Flathead County has Montana’s first suspected monkeypox case

HELENA, Mont. (AP) — A day after the federal government declared a public health emergency to respond to monkeypox, the Montana health department on Friday reported the state’s first suspected case of the virus.

Wyoming is the only state in the country that hasn’t reported a case, according to the Centers for Disease Control and Prevention.

The Montana health department and the Flathead City-County Health Department confirmed a presumptive case of monkeypox in an adult living in the county. The sample will be sent to the CDC for confirmation, officials said.

The health departments and the patient’s health care provider are working to identify people who may have been in contact with the patient while they were infectious.

The patient is isolating at home, officials said.

The virus spreads through prolonged skin-to-skin contact, including hugging, cuddling and kissing, as well as sharing bedding, towels and clothing. Symptoms can include fever, headache, body aches, swollen lymph notes, chills, exhaustion and a rash that can look like pimples or blisters that appear on the face, inside the mouth and on other parts of the body.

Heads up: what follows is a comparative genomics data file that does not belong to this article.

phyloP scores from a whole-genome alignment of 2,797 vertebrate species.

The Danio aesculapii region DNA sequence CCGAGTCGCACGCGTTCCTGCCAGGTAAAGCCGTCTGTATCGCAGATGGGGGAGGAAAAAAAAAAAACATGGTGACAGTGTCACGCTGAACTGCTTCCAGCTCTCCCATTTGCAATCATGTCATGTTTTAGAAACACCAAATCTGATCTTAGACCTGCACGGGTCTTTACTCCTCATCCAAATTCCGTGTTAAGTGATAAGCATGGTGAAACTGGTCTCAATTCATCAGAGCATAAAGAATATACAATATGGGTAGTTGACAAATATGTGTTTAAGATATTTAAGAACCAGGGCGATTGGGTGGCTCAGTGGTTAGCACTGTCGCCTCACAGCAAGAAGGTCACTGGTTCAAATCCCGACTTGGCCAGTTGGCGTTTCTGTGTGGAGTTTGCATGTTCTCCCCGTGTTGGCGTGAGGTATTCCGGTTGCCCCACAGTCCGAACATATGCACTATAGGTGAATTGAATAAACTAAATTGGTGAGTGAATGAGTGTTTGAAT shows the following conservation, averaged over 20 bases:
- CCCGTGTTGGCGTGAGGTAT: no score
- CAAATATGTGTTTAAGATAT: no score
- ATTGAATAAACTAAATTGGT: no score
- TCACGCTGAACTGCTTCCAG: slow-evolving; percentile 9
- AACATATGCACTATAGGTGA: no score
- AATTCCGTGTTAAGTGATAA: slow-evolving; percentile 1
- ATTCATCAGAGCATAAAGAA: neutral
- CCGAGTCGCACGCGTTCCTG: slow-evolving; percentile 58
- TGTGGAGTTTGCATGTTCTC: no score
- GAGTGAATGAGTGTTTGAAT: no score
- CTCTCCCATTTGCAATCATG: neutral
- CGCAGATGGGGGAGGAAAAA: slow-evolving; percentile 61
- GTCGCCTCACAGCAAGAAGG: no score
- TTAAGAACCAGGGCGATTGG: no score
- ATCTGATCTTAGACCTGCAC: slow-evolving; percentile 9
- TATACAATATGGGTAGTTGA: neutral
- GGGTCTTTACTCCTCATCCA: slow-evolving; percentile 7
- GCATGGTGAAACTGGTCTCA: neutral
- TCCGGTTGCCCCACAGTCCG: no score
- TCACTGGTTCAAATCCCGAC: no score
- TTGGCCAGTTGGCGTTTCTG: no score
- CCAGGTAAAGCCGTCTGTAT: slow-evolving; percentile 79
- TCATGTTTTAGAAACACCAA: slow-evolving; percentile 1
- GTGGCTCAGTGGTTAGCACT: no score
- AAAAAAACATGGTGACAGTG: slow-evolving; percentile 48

The illness can last 2-4 weeks and most people get better on their own without treatment.

Because the virus is similar to smallpox, antiviral drugs such as tecovirimat and vaccines developed to protect against smallpox may be effective to treat or prevent monkeypox. The health department has ordered a supply of tecovirimat, officials said.

The federal government declared a public health emergency on Thursday to improve its response to the outbreak, which at that point had infected more than 7,100 Americans in 48 states. A total of 7,500 cases had been reported by Friday, the CDC said.

Under the emergency declaration, the Department of Health and Human Services can draw from emergency funds, hire or reassign staff to deal with the outbreak and take other steps to control the virus.

The federal government should also be able to seek more information from state and local health officials about who is becoming infected and who is being vaccinated. That information can be used to better understand how the outbreak is unfolding and how well the vaccine works.